Posts Tagged ‘Mozart’
“Vienna, City of Dreams” in New York: Four Orchestral Concerts by the Vienna Philharmonic at Carnegie Hall
Nowadays, visiting orchestras often play two or three concerts in New York, and, best of all, these are sometimes “curated” into themed series, like the VPO’s under Boulez and Barenboim a few years ago. This year, Carnegie Hall is presenting an exceptionally ambitious event, Vienna, City of Dreams, which goes beyond the Vienna Philharmonic’s unprecedented seven-concert series of symphonic and operatic works, and includes chamber music concerts, contemporary music, symposia, film screenings, and a few events including the visual arts, including Vienna Complex, a contemporary group exhibition at the Austrian Cultural Forum, which has organized most of the events outside Carnegie Hall itself, although no significant exhibitions of the art of the periods represented by the concerts at Carnegie Hall. (The other piece of Vienna in New York, the Neue Galerie, is offering nothing but limited free tours for ticket holders and discounts in their gift shop.) Theater and literature went virtually unrepresented. (A Viennese theater festival, including the Burgtheater, would have been welcome—magnificent, even.) A language barrier in our day of ubiquitous supertitles?
A heavy snowfall, bitter winds, and icy sidewalks failed to deter an enthusiastic audience from nearly filling the Morgan Library’s Gilder Lehrman Hall on January 21, when the Boston Early Music Society continued their New York series with a concert by the London Haydn Quartet with Eric Hoeprich, the great historically informed clarinettist and instrument-maker, who were offering a program of Haydn, Beethoven, and Mozart. The bare white basement space that serves as the lobby of the hall is hardly the most attractive part of one of New York’s most elegant institutions, but its heating was welcome enough, and once one enters the auditorium, one can enjoy some warmth of design and acoustics as well.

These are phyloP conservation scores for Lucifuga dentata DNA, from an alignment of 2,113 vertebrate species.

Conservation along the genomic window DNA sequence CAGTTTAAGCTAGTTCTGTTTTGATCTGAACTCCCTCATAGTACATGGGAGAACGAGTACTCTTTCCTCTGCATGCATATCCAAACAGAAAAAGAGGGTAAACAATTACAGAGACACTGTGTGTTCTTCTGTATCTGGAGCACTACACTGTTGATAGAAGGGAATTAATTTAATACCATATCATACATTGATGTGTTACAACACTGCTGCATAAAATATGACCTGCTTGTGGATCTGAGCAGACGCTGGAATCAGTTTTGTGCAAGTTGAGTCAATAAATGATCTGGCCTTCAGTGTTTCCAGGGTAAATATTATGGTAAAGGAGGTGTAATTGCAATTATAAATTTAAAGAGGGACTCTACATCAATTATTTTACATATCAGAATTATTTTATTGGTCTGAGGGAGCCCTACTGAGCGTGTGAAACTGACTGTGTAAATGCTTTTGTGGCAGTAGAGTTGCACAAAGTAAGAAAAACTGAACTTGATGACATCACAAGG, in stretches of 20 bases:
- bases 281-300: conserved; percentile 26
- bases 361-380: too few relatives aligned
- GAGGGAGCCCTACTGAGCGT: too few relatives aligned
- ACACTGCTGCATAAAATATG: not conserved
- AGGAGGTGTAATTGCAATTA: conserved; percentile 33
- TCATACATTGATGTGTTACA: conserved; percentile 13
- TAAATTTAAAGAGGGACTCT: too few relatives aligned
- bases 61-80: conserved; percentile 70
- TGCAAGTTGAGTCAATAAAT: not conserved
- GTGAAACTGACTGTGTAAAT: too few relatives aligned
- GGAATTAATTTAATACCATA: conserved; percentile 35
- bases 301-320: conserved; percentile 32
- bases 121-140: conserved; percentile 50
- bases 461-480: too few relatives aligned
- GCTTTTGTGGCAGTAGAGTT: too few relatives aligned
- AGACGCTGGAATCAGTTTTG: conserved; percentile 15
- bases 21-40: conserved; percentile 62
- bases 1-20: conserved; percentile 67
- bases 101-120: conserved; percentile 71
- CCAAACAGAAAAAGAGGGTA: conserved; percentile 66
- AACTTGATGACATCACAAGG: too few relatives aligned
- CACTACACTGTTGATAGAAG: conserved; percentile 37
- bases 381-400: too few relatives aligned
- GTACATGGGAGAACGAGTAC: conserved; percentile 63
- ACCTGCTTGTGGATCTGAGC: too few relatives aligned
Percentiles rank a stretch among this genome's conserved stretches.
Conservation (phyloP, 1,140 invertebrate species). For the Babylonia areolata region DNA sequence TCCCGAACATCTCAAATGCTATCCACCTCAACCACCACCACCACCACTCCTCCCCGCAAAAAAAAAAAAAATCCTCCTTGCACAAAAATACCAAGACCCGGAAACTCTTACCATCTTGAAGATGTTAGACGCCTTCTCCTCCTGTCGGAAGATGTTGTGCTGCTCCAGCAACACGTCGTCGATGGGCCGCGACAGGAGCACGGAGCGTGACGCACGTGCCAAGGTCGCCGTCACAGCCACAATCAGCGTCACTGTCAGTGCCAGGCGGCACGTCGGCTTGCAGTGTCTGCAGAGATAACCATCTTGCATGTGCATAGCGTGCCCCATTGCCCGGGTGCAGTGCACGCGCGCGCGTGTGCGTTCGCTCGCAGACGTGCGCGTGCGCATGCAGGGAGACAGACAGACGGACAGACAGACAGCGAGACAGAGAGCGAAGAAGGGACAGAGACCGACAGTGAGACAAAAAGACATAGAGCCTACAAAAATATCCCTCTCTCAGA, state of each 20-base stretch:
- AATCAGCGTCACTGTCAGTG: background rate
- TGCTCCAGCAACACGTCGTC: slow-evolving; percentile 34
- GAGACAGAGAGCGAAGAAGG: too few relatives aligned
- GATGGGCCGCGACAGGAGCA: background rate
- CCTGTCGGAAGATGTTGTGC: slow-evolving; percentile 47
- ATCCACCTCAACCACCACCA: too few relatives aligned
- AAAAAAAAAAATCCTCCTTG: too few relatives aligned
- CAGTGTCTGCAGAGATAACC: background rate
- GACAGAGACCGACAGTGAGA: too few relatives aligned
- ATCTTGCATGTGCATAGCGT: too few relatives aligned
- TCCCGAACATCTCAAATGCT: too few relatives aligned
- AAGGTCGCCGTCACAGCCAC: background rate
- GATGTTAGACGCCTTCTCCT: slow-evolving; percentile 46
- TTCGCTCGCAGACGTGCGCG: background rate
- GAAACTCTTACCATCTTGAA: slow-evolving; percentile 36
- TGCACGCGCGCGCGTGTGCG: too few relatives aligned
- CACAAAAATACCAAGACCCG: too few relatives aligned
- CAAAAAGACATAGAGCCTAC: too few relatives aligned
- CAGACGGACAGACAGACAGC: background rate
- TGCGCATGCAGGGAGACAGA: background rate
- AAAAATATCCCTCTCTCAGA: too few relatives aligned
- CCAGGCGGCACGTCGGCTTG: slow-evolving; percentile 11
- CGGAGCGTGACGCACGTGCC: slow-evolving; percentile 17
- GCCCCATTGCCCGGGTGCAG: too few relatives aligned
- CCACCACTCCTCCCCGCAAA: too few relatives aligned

I became a music teacher more or less by accident. After graduating from Cambridge University in 1956, I went to work as an engineer in the Guided Weapons Department at Bristol Aircraft—my sons still like to refer to me as a rocket scientist. Finding that the life of a rocket scientist is extremely dull, I went back to Cambridge, did my post-graduate work in education and took a job at the Crypt School, Gloucester, preparing students for university entrance and scholarship exams. I enjoyed my work at the Crypt, but after six years I was ready for something else, and I moved to the Rudolf Steiner School in New York City, supposedly as a teacher of mathematics and physics.
Andris Nelsons has now made his first appearance with the Boston Symphony Orchestra since being appointed its new Music Director. He will return for one concert in the spring and then assume full duties next fall. On October 17th, he was welcomed very warmly with a standing ovation, and at the end of the evening received another, well deserved one for a very effective performance of Brahms’s Third Symphony.
This year will, as everyone hopes, be the Boston Symphony Orchestra’s last season without a music director — at least for another five years. Andris Nelsons has been signed up, and although he’s conducting only two BSO subscription programs this entire year, he’ll be really and officially taking charge next fall. His photo is already on the cover of the BSO program book, with the title “Music Director Designate.”